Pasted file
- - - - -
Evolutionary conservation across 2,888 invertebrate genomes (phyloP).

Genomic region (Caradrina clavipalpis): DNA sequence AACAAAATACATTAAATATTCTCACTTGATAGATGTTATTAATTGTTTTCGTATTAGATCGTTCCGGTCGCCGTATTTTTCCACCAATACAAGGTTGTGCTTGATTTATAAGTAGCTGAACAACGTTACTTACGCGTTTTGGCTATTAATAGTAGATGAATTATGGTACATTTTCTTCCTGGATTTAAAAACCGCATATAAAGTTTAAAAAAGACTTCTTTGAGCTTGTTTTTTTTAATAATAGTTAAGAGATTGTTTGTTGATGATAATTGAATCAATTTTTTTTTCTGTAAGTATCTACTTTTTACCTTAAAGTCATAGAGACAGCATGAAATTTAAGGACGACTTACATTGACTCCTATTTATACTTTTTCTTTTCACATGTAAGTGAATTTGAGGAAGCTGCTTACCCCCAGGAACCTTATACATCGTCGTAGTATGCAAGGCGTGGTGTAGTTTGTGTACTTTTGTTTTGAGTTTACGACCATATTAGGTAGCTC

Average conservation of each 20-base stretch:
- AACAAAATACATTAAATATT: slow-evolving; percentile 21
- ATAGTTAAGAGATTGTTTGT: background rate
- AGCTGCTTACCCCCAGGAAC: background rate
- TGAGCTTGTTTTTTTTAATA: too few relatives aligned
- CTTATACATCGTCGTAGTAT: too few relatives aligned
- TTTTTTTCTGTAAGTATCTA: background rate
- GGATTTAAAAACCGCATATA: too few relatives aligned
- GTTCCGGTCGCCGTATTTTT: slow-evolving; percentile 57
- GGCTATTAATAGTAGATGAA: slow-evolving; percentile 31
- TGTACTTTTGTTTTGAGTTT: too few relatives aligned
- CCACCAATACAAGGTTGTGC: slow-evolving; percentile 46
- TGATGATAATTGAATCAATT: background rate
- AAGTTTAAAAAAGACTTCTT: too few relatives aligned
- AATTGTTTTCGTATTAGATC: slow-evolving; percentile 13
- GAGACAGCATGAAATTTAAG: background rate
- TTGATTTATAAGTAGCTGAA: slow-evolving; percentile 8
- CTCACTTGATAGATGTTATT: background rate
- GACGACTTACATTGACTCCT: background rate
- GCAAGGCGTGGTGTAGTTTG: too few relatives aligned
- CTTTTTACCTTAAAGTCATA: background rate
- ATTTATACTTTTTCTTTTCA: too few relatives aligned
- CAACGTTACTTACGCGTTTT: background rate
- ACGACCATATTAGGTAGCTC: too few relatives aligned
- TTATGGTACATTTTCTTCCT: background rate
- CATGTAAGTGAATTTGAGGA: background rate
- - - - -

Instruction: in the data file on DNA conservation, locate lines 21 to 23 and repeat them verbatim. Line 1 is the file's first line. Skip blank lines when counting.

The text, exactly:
- GACGACTTACATTGACTCCT: background rate
- GCAAGGCGTGGTGTAGTTTG: too few relatives aligned
- CTTTTTACCTTAAAGTCATA: background rate